A NEW YORK REVIEW E-BOOK ORIGINAL As former U.S. poet laureate Charles Simic has said, the secret to our identities lies not in grand events, but in the parentheses between events–and in these brief essays, we get a taste of this great poet’s parenthetical observations and recollections. He takes us from his rattling house on a stormy New Hampshire night, to a park bench in Washington Square where two old men sit discussing the women they’ve known, to a business convention in Topeka where he reads a poem, to the vanished subterranean jazz clubs of old New York, and beyond. Part autobiographical fragment, part waking dream, these pieces are marked by Simic’s characteristic wit, audacity, and awe before life’s strangeness.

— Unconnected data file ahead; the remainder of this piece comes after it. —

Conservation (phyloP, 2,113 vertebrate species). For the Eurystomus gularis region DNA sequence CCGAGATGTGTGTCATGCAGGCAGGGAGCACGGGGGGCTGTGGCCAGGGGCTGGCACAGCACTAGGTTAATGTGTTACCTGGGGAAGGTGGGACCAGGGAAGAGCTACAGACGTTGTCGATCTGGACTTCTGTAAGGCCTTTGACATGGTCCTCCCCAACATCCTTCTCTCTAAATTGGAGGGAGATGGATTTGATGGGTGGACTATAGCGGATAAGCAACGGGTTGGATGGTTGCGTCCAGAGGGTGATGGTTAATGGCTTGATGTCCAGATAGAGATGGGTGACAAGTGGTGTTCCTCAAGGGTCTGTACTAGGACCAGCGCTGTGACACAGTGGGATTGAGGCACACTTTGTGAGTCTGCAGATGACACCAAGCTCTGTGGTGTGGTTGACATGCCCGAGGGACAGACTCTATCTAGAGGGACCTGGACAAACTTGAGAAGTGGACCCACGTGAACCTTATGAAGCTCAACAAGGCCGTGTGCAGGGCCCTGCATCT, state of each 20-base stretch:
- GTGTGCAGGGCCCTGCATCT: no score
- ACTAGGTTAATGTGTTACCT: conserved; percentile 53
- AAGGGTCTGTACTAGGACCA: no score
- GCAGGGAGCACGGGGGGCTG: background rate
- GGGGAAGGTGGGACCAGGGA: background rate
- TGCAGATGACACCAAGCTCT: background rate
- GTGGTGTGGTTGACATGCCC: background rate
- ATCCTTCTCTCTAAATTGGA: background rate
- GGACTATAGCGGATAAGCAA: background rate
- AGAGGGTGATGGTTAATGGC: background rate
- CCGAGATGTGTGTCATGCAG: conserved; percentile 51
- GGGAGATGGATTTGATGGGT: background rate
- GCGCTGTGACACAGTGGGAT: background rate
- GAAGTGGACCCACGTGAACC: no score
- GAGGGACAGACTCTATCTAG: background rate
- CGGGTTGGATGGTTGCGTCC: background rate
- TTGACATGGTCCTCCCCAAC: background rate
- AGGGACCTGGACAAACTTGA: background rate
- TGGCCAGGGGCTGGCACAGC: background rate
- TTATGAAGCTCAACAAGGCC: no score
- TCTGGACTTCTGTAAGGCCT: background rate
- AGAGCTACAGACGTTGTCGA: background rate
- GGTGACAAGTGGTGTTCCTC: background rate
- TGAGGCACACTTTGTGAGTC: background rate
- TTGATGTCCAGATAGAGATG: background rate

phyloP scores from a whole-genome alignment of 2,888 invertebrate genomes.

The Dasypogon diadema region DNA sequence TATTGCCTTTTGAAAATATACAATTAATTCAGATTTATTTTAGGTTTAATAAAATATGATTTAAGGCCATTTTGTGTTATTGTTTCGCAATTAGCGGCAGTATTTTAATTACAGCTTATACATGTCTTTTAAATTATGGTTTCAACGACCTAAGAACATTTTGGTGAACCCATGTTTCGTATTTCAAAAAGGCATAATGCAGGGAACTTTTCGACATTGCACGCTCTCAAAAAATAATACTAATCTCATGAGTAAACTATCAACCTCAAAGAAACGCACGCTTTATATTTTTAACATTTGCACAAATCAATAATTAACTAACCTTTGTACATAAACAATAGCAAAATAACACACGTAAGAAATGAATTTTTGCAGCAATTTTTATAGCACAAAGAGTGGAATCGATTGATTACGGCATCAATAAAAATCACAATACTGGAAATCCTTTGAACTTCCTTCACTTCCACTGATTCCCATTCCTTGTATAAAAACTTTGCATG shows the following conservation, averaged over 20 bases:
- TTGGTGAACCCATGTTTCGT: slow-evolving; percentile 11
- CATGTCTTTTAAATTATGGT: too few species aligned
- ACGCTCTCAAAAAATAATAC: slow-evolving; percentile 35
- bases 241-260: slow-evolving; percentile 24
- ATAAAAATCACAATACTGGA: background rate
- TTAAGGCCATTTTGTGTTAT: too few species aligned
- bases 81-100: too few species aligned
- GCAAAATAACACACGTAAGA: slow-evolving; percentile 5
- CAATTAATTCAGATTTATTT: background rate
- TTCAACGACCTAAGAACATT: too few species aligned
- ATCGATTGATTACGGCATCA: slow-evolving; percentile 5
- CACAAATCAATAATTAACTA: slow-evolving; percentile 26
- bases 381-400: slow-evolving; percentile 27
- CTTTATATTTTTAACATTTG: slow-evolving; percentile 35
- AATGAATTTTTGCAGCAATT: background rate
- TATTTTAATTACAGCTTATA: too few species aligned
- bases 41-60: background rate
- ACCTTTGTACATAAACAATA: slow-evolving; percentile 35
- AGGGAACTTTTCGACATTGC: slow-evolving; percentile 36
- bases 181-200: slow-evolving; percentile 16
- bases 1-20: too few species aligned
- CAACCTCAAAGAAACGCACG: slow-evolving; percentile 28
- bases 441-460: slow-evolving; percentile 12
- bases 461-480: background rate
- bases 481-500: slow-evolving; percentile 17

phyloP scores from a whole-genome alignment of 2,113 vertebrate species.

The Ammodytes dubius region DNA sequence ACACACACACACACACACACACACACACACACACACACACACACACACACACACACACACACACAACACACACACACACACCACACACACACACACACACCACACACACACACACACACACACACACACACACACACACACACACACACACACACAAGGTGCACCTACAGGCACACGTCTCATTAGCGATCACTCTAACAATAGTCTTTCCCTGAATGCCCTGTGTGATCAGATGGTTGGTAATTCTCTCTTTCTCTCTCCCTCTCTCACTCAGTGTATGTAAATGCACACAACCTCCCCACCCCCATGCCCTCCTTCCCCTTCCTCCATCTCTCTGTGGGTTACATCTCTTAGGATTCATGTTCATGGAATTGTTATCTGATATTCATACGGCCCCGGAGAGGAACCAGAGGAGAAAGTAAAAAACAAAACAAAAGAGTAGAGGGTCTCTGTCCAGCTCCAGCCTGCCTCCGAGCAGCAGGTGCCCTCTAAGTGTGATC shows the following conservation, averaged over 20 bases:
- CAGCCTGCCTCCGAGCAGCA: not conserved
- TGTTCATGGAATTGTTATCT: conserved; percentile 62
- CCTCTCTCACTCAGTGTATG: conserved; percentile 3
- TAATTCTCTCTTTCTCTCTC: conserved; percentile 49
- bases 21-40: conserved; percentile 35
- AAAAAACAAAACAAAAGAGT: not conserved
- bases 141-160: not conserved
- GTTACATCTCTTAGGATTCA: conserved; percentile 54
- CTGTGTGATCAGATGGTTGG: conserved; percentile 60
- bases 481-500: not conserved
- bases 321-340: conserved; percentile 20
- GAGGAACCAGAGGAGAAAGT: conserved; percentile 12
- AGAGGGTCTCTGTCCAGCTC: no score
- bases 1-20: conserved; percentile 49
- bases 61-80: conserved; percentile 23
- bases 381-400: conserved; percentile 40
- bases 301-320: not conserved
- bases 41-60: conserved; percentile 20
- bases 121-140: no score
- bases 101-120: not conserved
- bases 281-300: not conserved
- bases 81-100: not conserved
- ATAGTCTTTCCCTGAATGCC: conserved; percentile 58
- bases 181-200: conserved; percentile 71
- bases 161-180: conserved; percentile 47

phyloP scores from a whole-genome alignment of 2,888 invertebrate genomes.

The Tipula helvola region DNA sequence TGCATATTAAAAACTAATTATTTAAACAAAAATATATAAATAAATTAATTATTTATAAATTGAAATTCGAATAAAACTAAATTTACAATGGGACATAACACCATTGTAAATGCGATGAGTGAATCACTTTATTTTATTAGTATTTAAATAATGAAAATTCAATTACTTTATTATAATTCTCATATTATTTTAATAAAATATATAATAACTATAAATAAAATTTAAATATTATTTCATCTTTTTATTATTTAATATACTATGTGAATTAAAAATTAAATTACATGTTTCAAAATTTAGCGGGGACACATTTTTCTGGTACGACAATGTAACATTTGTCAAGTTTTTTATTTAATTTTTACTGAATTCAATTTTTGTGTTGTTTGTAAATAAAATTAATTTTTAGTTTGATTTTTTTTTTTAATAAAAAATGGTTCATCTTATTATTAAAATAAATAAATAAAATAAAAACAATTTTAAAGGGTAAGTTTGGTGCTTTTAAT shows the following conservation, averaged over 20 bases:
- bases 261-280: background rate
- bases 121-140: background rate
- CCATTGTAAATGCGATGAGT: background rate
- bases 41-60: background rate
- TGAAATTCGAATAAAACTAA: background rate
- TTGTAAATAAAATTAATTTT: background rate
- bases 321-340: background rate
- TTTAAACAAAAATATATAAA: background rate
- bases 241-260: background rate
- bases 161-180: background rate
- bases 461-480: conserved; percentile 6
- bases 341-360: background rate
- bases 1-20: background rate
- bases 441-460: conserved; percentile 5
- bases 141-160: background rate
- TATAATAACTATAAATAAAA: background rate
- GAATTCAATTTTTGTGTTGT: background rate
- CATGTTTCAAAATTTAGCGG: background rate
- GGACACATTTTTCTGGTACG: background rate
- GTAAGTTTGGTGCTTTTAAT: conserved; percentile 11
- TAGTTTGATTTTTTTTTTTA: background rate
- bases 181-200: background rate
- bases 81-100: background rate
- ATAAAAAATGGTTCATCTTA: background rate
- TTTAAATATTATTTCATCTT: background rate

Contents include: –Reminiscing about the Night Before –Strangers on a Train –Confessions of a Poet Laureate –The Blustering Blast –The Buster Keaton Cure –On Losing –On the Couch with Philip Roth, at the Morgue with Pol Pot
“Charles Simic’s writing comes dancing out on the balls of its feet, colloquially fit as a fiddle, a sparring partner for the world.”–Seamus Heaney
“Few poets have been as influential–or as inimitable–as Charles Simic.”–The New York Times Book Review
“Simic’s is a unique and necessary voice in American poetry, one that concisely articulates a profound aversion to simplistic answers and bland comforts. Simic’s brooding lyrics are eloquently spare, like bare tree limbs in moonlight or a tenement fire escape bathed in neon.” –Booklist
“A master of the surreal, Simic packs his poems full of horror movies, bleak jokes, savage ironies and the things an insomniac notices on the ceiling.” –People
“A master craftsman…” –Library Journal
“. . . Simic brings off a masterfully casual beauty, whether discussing the creation of poetry and the poet’s social role, praising food and the blues, or relating the travails of youth.” –Kirkus Reviews